“Monday, April 20, will be remembered as the worst day in the history of the oil market” according to an analysis published by XTB broker — the day the price of oil dropped below $0 per barrel.

According to Oilprice.com’s Head of Operations, Tom Kool, the decline is due to a disastrously low close for WTI, the lowest one on record. A grade of crude oil used as a benchmark for pricing, it went for a staggering -$37.63 earlier this week. As the contract for May is set to expire, meaning that delivery or collection must be made, traders are desperately trying to avoid dealing with that responsibility and the ensuing lack of storage space.

What does this mean for the common person?

“Essentially,” the XTB report explains, “we could say that the seller was paying the buyer to take the oil away from them (but), of course, the situation is more complicated than that.”

“In theory, it means that there is a lot of crude oil on the market and producers prefer to store it and sell later for much higher prices. Crude oil at that quantity is simply not needed on the market now.”

However, the report warns that this complete collapse in liquidity could result in inability to roll over position to next month’s contract.

Economic slowdown, caused by the coronavirus pandemic, has resulted in the biggest oversupply on the oil market in history.

Other news outlets echo this concern and question what the future has in store. ZeroHedge wonders whether negative oil prices could become the new normal, while veteran editor, writer and researcher on the topic, Julianne Geiger, sounds the alarm that oil inventories are nearing a breaking point.

The current situation presents a challenge in the ongoing Russian-Saudi oil war, a topic which will, no doubt, continue to develop over the coming months.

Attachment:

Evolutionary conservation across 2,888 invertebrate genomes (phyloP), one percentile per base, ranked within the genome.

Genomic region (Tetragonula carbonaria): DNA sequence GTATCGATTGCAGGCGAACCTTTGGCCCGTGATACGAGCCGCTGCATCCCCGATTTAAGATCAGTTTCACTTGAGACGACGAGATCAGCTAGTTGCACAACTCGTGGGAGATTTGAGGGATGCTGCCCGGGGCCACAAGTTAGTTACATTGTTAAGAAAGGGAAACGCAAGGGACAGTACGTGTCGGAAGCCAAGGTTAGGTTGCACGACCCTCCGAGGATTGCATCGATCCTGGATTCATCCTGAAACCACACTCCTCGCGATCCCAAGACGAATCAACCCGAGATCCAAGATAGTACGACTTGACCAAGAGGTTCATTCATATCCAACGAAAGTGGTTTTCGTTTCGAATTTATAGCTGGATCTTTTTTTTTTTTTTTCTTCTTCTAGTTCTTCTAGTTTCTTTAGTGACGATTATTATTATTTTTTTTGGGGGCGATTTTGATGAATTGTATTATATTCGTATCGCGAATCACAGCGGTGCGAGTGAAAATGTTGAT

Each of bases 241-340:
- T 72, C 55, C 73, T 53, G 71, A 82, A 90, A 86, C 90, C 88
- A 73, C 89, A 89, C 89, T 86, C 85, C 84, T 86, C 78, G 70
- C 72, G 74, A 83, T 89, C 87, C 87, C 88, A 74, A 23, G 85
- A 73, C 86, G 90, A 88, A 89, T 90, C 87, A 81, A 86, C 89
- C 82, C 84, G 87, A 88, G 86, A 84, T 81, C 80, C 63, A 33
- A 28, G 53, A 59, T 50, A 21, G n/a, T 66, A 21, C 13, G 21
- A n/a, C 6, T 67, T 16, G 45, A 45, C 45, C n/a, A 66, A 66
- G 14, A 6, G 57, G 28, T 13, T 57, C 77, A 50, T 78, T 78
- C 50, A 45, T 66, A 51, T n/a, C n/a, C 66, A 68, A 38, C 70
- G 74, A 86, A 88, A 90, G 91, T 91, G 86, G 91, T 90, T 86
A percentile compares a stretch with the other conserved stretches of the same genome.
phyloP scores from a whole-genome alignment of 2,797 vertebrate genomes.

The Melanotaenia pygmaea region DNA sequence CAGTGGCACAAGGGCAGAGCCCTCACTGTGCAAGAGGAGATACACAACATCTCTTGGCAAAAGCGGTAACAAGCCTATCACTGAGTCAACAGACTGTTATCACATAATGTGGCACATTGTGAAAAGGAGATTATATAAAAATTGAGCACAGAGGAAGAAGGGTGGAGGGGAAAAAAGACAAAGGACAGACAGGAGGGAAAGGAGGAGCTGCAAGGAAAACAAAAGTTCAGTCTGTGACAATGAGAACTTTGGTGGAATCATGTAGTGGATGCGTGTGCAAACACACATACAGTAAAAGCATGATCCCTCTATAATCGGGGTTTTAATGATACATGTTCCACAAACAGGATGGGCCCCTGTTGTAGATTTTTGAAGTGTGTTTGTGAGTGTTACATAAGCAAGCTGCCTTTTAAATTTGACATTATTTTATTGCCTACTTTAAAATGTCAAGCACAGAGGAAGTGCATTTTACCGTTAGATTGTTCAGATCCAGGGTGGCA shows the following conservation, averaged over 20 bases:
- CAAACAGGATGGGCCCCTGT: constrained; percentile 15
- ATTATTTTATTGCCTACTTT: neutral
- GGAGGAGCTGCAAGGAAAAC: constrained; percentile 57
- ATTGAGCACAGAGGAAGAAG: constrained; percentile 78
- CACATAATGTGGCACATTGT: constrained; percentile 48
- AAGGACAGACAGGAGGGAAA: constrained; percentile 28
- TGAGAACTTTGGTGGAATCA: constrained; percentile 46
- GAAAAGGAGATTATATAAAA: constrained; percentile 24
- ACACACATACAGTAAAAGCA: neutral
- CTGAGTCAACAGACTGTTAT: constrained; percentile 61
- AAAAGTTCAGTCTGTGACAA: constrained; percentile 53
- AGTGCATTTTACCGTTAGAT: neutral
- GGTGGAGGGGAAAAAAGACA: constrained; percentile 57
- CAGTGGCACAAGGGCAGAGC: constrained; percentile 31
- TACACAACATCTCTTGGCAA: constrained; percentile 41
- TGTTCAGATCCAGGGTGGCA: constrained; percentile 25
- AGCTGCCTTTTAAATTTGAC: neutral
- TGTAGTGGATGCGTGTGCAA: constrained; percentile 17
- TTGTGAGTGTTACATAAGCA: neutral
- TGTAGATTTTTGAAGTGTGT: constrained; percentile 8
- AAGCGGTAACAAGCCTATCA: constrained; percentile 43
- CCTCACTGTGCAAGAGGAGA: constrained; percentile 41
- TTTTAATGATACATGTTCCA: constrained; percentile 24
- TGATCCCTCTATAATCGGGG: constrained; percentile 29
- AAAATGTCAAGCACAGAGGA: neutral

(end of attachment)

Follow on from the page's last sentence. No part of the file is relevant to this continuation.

Another soap opera leading into war?

With the drumbeats of war already in the background (were they ever silent?) and the whole world waving from their windows in a global cry for unity, collaboration and peace, headlines such as “Oil Wars” do not bring the sense of stability we need right now.

Image by

Russia races to squeeze the US out of Asian Natural Gas Markets.”

Simon Watkins on Oilprice.com

The multi-layered relationship between Russia and Chine has been growing closer and more intense over the past year. Last July, they “staged their first joint air patrol in the Asia-Pacific region, sending the naval and air defences of US satellite countries in the area – Japan, South Korea, and the Philippines – into panic mode.”

Now, they’re determined to push ahead with their “game-changing” US$400 billion ‘Power of Siberia’ gas project, which will move over 38 billion cubic metres of gas annually for 30 years from Eastern Siberia to Northeastern China.

One doesn’t need to be an expert in order to realise the implications. According to Watkins, now that China’s coronavirus cases are reportedly subsiding, “plans for the project are moving quickly ahead and being expanded in scope and scale.” Considering the Chinese state’s involvement in all areas of its citizens’ life — from the economic to the domestic — what will this mean for the future of oil?

As the world grows more aware of the hazards of climate crisis and the need to switch from fossil fuel to more sustainable options, this moment could mark one more turning point in a period full of head-spinning change.

Related Topics